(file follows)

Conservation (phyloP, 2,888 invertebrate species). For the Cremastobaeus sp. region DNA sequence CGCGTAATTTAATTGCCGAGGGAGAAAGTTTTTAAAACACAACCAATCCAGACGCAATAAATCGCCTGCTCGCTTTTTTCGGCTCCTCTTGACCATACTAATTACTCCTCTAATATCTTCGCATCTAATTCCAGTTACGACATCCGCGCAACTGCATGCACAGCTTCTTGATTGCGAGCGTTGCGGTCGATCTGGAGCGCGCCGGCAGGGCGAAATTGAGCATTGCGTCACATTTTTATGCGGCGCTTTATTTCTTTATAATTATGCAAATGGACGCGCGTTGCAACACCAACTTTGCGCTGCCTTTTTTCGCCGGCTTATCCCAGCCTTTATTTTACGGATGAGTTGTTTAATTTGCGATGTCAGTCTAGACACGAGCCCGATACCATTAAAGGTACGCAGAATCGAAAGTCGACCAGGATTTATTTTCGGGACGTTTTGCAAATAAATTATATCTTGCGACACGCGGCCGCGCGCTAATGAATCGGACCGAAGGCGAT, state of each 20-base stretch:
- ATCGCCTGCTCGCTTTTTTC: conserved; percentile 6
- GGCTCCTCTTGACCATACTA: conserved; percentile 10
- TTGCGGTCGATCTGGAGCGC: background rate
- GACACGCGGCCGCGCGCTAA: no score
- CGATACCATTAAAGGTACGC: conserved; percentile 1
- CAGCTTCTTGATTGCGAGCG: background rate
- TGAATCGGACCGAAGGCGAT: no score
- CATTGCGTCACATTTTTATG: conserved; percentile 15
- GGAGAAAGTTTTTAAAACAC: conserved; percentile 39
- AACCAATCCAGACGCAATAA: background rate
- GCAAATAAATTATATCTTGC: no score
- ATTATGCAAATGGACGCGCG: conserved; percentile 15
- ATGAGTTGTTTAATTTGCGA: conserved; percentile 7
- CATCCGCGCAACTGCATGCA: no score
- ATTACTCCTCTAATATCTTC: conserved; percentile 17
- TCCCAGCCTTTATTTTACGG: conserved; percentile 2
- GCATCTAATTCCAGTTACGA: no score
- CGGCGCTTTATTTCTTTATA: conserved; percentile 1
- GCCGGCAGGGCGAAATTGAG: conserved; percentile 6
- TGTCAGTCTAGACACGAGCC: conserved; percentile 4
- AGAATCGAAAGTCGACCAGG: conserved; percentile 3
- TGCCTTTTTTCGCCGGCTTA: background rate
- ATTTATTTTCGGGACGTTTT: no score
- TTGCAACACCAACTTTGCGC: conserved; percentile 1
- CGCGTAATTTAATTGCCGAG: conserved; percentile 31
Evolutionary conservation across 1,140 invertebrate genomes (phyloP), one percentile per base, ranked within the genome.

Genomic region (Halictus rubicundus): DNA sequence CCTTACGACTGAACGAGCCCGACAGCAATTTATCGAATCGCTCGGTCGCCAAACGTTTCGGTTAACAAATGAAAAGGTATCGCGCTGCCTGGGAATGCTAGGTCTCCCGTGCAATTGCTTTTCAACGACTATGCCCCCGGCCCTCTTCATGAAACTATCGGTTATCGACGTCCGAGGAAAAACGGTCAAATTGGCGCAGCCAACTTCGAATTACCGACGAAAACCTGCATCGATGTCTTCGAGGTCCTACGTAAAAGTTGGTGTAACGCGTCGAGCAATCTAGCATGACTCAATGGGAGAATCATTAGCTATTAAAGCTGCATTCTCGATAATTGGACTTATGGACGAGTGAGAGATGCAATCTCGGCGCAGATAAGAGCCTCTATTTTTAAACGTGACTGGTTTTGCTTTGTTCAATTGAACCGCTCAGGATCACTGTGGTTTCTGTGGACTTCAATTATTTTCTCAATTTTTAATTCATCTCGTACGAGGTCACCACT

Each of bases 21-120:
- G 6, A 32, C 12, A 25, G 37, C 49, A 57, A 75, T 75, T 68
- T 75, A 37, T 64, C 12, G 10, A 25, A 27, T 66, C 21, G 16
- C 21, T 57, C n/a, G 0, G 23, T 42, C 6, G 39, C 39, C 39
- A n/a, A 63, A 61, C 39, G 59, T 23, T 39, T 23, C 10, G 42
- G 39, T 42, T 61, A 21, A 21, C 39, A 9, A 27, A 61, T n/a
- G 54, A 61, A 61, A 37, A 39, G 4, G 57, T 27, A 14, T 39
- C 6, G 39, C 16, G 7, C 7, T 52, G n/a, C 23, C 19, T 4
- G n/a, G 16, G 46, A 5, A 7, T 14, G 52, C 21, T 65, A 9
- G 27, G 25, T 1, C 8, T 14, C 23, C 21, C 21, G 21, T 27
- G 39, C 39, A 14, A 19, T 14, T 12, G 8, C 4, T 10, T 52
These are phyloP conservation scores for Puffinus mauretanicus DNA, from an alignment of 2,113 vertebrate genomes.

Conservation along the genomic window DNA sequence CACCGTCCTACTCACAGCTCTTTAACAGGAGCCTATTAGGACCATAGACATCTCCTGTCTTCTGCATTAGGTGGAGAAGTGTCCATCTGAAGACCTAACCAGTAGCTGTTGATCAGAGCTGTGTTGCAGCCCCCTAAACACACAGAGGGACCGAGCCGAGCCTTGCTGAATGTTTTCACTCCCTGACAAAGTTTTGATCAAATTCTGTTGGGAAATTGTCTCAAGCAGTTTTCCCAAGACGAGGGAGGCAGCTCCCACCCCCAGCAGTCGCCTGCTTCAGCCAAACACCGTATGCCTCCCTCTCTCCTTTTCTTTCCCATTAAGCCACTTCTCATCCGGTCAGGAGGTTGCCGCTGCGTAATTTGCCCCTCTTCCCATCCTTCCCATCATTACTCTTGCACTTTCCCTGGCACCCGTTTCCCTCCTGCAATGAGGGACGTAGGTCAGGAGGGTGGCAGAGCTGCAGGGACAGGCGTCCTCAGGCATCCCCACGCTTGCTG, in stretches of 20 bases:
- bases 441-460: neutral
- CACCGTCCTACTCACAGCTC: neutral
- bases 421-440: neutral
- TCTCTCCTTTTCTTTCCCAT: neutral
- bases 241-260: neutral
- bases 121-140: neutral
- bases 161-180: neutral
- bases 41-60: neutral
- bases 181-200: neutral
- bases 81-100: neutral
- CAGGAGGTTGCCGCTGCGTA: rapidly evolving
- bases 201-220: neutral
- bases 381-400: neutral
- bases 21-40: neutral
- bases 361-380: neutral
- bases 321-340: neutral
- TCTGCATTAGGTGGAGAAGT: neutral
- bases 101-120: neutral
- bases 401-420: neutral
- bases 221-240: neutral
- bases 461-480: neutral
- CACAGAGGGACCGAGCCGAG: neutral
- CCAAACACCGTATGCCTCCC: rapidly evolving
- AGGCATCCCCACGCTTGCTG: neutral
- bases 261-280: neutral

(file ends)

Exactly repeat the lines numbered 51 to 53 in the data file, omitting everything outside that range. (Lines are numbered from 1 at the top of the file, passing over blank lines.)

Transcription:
- bases 81-100: neutral
- CAGGAGGTTGCCGCTGCGTA: rapidly evolving
- bases 201-220: neutral